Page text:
A newbie Mennonite, she soon realized TUMC was a church with “a heart for justice issues.” Pastor Marilyn Zehr’s sermon inviting congregants to help discern God’s purpose for the house encouraged her to share her passion with the church’s mission and service committee, and a task force struck to decide what to do about the house as well as to ponder building an addition to the church’s own facilities.
In November 2013, TUMC hosted a “day of awareness” that helped educate members on the issue. As interest grew, a series of “Soup & Sophia” (wisdom) lunches––a TUMC tradition at times of discernment––helped the congregation learn more, with members responding each time to these questions: What do you affirm or are drawn to about this proposal? What do you resist? What suggestions do you have? And: What questions do you still have?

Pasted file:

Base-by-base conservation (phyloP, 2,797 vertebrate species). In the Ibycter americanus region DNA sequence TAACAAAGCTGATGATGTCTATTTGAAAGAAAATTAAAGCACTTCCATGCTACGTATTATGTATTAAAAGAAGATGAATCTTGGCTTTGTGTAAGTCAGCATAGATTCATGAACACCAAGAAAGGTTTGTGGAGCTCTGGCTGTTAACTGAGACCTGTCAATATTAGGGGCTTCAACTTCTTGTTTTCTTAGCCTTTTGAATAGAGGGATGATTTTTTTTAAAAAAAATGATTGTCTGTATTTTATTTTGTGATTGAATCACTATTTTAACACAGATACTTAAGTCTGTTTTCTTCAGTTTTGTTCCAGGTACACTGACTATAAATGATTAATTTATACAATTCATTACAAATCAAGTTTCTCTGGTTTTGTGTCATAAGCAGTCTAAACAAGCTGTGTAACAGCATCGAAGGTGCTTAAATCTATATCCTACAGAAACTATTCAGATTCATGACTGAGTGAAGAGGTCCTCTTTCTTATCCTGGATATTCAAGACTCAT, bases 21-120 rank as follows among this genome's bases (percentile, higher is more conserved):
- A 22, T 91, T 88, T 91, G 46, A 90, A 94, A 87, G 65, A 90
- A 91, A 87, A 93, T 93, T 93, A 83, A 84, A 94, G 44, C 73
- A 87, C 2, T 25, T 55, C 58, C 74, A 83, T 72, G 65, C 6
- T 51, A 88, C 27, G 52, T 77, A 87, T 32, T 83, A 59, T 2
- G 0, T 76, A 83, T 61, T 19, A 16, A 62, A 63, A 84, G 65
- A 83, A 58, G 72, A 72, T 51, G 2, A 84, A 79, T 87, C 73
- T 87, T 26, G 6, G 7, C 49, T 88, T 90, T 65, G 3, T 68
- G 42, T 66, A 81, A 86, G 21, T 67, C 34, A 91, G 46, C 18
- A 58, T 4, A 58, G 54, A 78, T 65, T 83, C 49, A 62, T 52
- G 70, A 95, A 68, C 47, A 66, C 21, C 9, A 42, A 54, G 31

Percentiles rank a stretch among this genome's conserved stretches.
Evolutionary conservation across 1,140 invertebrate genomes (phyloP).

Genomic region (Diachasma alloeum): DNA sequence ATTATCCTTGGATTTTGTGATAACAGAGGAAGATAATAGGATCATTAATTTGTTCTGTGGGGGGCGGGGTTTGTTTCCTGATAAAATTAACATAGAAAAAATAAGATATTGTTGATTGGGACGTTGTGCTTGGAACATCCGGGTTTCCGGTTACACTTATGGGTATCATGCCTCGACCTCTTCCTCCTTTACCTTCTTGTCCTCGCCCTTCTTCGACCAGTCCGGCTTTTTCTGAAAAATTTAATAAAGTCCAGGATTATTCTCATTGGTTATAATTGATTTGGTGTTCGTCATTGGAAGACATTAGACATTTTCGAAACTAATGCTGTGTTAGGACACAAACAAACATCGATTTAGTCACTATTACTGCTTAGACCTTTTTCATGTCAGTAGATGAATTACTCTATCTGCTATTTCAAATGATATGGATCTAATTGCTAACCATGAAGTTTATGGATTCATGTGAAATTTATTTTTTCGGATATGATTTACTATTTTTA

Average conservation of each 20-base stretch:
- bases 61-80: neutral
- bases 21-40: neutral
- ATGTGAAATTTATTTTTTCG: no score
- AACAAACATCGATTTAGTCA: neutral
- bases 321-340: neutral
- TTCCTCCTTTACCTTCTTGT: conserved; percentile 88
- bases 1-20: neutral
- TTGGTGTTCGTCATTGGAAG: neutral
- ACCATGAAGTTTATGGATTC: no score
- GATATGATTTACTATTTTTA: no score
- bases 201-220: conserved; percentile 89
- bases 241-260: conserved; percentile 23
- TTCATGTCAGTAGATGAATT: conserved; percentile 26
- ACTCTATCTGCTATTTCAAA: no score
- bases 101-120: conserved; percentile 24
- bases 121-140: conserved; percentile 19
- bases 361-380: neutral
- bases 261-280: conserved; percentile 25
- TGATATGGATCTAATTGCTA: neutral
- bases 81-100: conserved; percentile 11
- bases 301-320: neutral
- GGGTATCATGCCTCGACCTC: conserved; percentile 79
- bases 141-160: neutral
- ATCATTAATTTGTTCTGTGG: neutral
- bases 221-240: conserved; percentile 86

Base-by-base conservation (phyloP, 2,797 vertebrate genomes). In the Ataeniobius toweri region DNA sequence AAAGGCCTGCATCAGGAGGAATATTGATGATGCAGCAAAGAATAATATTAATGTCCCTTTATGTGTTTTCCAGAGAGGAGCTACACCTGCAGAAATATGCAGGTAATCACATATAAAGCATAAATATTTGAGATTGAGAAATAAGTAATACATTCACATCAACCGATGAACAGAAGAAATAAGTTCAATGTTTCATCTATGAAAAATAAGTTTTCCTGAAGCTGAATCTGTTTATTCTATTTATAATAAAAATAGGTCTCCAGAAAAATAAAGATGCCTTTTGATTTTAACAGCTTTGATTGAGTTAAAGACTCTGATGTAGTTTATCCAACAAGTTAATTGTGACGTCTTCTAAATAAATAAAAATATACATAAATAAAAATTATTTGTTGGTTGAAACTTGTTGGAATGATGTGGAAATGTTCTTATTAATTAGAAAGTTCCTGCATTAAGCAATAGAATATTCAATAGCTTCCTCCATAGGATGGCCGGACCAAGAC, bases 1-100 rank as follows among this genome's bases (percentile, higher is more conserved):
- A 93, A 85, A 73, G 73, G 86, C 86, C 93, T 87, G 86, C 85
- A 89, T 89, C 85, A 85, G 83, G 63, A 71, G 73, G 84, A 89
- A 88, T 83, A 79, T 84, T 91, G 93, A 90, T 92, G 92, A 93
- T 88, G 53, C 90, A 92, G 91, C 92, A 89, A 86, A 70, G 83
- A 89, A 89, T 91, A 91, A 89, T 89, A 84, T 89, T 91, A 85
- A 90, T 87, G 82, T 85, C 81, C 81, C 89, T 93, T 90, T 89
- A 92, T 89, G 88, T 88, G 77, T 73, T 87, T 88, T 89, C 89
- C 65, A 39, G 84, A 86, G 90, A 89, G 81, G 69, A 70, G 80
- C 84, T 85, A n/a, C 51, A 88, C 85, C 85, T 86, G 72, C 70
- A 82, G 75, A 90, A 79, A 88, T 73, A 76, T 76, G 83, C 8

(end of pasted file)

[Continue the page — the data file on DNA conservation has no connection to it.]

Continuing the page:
Gradually, anti-human-trafficking work began to seem like a natural extension of the urban church’s 35-year history of refugee sponsorship and work with the homeless. But was it doable? Organizational and financial concerns were a big part of the discernment process.
Those working on the project were stunned and thrilled to learn that the Toronto Mennonite New Life Centre, the refugee settlement agency that co-owns TUMC’s building, had been thinking independently about how it could help trafficking survivors, and was enthusiastic about offering the case management and programming the shelter will need. Sources of financial help were also beginning to appear.
Once the congregation was able to say an enthusiastic yes to the shelter, the hard work of planning, design, working with city authorities, choosing a contractor and fundraising began. A pledge drive at TUMC helped set the scope of the dual projects: the church’s own building addition was scaled down, and a decision was made to thoroughly renovate the house.